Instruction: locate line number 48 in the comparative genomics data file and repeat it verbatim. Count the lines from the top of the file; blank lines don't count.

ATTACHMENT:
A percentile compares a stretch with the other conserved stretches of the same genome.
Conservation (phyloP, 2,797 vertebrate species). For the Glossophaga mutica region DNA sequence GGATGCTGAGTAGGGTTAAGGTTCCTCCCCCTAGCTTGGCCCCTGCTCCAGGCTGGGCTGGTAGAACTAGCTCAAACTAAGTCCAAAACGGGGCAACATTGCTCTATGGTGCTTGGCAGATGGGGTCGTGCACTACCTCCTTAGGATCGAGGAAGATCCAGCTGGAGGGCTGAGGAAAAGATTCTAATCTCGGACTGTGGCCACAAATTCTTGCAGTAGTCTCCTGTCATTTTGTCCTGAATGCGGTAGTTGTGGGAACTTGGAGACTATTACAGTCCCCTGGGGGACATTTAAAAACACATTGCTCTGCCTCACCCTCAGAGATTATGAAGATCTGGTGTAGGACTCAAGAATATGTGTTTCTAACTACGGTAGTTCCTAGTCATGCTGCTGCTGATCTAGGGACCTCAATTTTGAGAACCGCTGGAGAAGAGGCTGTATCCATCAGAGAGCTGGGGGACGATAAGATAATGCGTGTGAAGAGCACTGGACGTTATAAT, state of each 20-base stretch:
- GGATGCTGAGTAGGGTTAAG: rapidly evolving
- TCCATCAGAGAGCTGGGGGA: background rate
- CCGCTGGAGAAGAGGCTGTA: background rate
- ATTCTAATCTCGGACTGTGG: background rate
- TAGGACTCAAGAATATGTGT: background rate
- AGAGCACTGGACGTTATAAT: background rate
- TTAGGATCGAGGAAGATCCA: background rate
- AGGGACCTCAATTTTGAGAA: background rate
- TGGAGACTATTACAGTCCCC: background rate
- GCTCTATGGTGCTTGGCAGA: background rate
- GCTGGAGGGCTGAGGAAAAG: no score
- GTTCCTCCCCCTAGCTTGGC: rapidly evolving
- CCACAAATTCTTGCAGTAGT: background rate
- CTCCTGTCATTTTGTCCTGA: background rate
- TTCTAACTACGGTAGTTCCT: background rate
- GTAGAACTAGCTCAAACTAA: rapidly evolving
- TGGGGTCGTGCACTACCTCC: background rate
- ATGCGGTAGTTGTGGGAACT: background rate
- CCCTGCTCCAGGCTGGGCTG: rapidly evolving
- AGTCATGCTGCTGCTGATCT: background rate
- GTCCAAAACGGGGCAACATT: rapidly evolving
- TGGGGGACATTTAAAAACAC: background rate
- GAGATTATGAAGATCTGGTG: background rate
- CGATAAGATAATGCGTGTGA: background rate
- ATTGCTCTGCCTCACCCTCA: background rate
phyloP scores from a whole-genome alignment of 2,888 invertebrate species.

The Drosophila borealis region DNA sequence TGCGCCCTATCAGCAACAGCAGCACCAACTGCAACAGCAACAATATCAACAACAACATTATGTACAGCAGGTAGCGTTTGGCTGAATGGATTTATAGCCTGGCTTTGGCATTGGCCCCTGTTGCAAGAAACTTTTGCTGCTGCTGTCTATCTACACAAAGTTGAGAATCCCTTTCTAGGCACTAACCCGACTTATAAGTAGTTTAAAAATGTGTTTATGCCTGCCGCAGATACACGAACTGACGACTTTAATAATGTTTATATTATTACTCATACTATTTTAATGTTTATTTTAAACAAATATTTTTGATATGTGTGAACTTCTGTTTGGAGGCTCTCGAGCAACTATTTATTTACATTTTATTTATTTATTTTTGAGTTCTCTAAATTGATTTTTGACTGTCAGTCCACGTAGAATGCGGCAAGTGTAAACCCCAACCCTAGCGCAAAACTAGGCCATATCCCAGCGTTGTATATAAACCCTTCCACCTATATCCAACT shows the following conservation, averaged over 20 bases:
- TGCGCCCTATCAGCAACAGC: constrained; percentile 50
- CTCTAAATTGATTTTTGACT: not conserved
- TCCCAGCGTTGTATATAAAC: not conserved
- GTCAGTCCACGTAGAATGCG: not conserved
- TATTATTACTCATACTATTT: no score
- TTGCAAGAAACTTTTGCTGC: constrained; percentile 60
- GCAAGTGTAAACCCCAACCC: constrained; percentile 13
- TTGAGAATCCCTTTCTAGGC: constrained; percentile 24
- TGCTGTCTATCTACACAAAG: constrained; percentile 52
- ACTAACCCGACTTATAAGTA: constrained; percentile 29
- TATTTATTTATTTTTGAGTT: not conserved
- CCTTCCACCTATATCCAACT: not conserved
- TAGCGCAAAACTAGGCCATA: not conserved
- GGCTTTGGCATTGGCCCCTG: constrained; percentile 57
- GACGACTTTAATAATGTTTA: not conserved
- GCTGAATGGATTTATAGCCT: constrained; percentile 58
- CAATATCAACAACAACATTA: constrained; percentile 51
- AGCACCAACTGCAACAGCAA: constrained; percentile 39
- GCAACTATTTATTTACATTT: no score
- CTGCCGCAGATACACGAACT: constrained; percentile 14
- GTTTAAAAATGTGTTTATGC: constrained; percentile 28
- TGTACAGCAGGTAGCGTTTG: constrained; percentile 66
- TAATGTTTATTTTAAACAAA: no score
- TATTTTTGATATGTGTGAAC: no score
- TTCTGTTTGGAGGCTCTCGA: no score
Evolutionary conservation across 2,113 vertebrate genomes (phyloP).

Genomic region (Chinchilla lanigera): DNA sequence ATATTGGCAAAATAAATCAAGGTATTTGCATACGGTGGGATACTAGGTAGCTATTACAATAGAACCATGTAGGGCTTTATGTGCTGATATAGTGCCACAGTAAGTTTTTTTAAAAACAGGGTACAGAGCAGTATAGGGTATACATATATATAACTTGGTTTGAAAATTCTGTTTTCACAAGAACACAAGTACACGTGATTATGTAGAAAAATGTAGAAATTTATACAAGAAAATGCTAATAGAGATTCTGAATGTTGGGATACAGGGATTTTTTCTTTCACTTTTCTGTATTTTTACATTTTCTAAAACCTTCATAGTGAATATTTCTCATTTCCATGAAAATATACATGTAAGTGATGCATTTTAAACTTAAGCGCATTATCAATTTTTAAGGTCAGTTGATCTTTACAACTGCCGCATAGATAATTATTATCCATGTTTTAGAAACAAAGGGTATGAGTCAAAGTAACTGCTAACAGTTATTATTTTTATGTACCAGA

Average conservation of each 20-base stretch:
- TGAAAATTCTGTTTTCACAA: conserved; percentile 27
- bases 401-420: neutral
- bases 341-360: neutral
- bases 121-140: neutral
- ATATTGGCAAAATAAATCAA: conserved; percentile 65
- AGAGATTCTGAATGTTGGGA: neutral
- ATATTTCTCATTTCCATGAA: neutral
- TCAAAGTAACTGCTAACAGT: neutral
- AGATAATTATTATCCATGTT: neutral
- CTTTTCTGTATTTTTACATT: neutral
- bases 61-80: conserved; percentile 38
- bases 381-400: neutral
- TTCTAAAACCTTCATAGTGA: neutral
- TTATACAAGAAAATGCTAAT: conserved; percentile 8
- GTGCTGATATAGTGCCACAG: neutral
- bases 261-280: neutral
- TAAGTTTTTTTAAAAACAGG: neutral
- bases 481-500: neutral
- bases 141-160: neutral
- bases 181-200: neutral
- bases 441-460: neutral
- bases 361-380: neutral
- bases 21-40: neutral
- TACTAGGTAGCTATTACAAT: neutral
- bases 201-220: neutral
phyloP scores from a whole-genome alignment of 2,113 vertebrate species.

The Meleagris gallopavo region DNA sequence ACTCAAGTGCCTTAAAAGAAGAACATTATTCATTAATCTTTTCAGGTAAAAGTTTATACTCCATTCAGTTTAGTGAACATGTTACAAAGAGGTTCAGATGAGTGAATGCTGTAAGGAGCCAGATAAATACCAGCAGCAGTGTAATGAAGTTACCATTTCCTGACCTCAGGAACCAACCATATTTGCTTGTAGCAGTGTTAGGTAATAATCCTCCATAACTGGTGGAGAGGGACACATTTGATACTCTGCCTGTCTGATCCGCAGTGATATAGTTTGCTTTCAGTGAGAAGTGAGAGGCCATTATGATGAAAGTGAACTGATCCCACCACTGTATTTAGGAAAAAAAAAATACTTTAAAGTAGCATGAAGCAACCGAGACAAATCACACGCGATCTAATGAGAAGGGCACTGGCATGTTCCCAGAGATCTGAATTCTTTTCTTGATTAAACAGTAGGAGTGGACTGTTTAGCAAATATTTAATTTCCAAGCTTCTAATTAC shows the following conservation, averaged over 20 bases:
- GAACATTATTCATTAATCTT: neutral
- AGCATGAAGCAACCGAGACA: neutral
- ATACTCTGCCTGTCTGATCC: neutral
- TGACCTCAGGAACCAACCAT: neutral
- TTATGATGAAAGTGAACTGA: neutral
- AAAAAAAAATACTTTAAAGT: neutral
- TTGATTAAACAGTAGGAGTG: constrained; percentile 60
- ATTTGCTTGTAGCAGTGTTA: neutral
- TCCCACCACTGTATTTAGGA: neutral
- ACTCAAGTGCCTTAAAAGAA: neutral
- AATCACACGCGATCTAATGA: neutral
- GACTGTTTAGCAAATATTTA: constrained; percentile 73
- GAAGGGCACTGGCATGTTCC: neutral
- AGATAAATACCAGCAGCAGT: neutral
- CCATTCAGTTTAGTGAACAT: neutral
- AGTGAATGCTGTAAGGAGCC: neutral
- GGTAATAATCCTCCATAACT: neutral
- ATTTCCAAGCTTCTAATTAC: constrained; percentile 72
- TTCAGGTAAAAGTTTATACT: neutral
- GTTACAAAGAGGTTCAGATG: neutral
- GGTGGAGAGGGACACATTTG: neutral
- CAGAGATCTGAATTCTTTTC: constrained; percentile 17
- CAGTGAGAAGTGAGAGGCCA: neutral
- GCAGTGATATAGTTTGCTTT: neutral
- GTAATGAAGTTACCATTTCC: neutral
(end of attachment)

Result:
- GCAACTATTTATTTACATTT: no score